The opinion of the court was delivered by: Magistrate Judge Frederick J. Kapala
Name of Assigned Judge Sitting Judge if Other or Magistrate Judge Frederick J. Kapala than Assigned Judge
Defendant's motion to dismiss  is granted. This case is closed.
O[ For further details see text below.] Docketing to mail notices.
Plaintiff, Nicholas Pantaleo, seeks judicial review of a final decision of defendant, Kathleen Sebelius, the Secretary of the United States Department of Health and Human Services, regarding recovery of Medicare conditional payments. Defendant has filed a motion to dismiss contending that plaintiff failed to timely file his complaint seeking review in federal court. For the reasons that follow, defendant's motion is granted.
Section 405(g) of the Social Security Act, as incorporated by 42 U.S.C. § 1395ff(b)(1), allows an individual to seek judicial review of the Secretary's final decision by commencing a civil action in federal court within 60 days after the mailing to him of notice of such decision, or within such further time as the Secretary may allow. 42 U.S.C. § 405(g). The Department of Health and Human Services' administrative regulations specify that "[a] party may file an action in a Federal district court within 60 calendar days after the date it receives notice of the [Medicare Appeals Council's] decision," 42 C.F.R. § 405.1130, and that the date of receipt of the notice "shall be presumed to be 5 calendar days after the date of the notice, unless there is a reasonable showing to the contrary," id. § 405.1136(c)(2). The Supreme Court has determined the 60-day limit to be a statute of limitations that acts as a condition on the waiver of sovereign immunity, and therefore, it must be strictly construed. Bowen v. City of New York, 476 U.S. 467, 479 (1986).
The plain language of the statute and the regulation contemplate that the 60-day limitations period is triggered by receipt of the notice by the party, not the party's representative. See 42 U.S.C. § 405(g); 42 C.F.R. § 405.1130. Additionally, although there is no Seventh Circuit decision directly on point, courts who have considered the issue have either concluded that the receipt of the notice by the individual party triggers the 60-day limitations period or that receipt of the notice by either the individual or the individual's attorney, whichever occurs first, triggers the 60-day limitations period. See Bess v. Barnhart, 337 F.3d 988, 990 (8th Cir. 2003) ("We conclude that notice received by either the individual or the individual's attorney, whichever occurs first, triggers the sixty-day limitations period."); Kinash v. Callahan, 129 F.3d 736, 738 (5th Cir. 1997) ("There is a rebuttable presumption that notice is received five days after it is mailed by the Commissioner to the claimant. . . . The availability of judicial review does not depend upon the receipt of notice by the claimant's attorney or personal representative."); Vine v. Bowen, No. 87 C 7924, 1988 WL 35595, at *1 (N.D. Ill. Apr. 8, 1988) (granting Secretary's motion to dismiss after finding that, although there was a factual dispute as to whether the party received the notice after the presumptive date, the presumption that the party received constructive notice within 5 days of the mailing the notice to her attorney was not rebutted).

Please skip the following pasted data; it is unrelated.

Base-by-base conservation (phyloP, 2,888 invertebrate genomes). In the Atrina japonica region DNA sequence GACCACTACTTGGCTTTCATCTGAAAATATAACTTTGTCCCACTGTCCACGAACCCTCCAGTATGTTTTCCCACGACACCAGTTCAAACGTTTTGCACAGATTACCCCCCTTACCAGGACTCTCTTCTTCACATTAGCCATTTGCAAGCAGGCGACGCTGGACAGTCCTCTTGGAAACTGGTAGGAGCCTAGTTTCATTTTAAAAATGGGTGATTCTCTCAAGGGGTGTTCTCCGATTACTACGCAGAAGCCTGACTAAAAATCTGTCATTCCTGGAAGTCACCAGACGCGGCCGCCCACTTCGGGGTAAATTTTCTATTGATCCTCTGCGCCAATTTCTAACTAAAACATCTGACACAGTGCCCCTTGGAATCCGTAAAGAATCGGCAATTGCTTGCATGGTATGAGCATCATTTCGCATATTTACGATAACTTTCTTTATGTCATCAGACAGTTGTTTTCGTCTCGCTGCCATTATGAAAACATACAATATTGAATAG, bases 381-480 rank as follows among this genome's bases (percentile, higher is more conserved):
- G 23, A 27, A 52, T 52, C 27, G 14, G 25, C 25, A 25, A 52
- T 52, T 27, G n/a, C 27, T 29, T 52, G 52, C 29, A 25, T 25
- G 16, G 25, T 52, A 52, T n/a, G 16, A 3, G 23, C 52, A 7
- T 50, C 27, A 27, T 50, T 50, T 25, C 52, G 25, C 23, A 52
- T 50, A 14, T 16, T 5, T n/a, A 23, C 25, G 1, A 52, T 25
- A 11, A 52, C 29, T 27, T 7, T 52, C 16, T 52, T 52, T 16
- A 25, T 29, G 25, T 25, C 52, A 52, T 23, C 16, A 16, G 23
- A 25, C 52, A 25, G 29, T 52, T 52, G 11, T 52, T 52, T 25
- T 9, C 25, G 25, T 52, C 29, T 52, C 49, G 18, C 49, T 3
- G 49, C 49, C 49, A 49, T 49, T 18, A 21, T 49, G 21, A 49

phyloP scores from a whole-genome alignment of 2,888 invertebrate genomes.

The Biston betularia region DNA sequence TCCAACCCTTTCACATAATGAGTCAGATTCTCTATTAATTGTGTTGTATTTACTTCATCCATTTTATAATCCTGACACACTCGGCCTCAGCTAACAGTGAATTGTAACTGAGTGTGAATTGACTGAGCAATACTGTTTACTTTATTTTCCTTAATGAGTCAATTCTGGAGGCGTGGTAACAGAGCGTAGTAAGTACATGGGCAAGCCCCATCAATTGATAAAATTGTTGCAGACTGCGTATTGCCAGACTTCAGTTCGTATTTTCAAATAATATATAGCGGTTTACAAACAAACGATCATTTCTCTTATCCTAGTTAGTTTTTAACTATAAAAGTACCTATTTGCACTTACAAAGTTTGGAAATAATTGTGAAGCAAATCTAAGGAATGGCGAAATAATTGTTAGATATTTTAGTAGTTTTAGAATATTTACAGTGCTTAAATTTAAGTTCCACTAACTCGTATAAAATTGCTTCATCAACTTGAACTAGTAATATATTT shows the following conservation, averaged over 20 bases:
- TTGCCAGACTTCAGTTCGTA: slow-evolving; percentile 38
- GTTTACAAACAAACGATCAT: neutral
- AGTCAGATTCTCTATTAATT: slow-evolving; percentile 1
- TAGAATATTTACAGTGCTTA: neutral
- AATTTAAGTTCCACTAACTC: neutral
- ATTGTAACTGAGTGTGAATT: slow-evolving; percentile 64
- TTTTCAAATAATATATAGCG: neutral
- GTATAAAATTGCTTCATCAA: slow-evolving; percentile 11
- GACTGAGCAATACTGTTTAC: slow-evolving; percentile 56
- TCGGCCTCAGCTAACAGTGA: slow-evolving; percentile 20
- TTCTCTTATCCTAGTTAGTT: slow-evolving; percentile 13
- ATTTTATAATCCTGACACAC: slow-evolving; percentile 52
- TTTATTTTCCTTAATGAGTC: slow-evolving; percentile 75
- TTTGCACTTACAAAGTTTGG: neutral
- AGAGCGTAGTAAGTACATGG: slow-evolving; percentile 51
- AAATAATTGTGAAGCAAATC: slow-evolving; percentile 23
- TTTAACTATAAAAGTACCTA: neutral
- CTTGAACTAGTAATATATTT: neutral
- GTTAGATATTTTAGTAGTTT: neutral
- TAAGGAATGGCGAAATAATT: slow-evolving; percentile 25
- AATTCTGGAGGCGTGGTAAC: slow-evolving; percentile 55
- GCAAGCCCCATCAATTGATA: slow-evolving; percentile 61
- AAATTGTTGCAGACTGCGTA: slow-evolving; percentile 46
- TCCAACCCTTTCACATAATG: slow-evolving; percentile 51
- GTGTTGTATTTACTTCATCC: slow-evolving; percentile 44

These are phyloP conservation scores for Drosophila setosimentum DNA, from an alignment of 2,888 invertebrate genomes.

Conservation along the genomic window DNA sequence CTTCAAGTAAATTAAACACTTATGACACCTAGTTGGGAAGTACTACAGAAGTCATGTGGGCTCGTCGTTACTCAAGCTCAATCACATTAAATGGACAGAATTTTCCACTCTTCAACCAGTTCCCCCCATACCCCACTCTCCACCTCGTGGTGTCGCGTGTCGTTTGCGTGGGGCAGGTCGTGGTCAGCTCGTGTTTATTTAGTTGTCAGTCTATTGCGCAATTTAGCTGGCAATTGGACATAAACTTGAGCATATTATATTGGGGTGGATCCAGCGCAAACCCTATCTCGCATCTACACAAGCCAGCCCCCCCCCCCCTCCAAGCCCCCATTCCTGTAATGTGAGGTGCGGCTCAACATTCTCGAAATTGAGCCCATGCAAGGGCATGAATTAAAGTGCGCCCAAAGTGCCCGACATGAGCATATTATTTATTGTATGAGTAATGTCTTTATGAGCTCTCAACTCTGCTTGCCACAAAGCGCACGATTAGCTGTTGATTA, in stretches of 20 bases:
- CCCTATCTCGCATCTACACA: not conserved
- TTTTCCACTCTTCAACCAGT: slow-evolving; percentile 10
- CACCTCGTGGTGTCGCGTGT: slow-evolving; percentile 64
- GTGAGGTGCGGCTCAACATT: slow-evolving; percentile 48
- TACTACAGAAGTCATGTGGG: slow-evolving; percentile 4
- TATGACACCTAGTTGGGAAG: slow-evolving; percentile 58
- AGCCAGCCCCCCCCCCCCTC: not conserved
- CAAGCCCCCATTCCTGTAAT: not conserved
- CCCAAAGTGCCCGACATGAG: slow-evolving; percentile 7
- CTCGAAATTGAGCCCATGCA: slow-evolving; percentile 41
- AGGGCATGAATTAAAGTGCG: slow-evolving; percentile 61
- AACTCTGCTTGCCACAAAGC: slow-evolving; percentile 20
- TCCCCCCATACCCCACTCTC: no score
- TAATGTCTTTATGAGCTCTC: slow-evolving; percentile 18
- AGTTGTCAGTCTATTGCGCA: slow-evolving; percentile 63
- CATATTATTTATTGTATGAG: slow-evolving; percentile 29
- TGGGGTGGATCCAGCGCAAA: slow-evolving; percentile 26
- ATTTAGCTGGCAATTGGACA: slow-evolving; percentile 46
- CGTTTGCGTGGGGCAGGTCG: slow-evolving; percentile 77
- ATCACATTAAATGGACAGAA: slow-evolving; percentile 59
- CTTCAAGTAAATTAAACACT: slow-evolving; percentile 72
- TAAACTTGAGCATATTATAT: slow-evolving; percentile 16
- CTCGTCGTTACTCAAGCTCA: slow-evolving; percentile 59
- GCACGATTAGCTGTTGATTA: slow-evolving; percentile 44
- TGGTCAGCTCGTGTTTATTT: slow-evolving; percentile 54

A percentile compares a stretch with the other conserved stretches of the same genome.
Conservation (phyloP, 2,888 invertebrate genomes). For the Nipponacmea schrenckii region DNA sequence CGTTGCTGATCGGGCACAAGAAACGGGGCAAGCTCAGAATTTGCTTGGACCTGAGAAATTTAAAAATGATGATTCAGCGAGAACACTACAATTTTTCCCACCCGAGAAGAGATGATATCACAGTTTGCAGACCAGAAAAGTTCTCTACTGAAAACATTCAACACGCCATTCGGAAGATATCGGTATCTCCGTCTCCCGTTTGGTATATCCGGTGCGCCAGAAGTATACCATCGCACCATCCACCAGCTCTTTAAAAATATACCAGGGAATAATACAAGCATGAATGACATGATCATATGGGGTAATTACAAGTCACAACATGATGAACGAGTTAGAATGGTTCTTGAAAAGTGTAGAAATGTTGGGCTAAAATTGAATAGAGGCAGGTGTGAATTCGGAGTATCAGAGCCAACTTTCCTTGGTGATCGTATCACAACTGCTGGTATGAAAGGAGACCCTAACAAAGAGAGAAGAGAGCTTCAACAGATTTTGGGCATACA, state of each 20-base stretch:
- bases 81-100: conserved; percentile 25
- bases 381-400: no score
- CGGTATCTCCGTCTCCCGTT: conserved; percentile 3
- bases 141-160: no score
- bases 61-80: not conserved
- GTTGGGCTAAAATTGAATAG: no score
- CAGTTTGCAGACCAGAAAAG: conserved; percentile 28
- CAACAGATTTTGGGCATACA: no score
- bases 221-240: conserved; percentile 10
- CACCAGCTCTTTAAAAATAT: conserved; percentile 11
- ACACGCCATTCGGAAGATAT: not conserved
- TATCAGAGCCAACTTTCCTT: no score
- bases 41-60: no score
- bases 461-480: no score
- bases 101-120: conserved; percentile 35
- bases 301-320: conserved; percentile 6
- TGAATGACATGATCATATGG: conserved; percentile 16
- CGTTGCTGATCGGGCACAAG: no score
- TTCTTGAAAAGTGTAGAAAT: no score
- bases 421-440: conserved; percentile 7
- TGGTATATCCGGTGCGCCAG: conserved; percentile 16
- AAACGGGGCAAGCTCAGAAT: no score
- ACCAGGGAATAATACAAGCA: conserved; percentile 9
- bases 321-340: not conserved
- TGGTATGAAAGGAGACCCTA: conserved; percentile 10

In this case, there is no dispute that the defendant's decision issued on February 8, 2010, and the presumed date of receipt was February 13, 2010. Further, defendant has submitted an affidavit attesting to the fact that plaintiff was sent a copy of the decision, and that a copy was sent to plaintiff's counsel. Therefore, the last date on which a timely action seeking review could be filed was April 14, 2010. Plaintiff filed his complaint on April 15, 2010, one day too late.
Plaintiff's only argument against dismissal constitutes an attempt to rebut the presumption that his attorney received the decision on February 13, 2010. However, plaintiff makes no effort to rebut the presumption that he personaly received the notice on February 13, 2010. Thus, because this action was filed more than sixty days after plaintiff presumptively received notice of the defendant's final decision, it is time-barred and therefore is dismissed.
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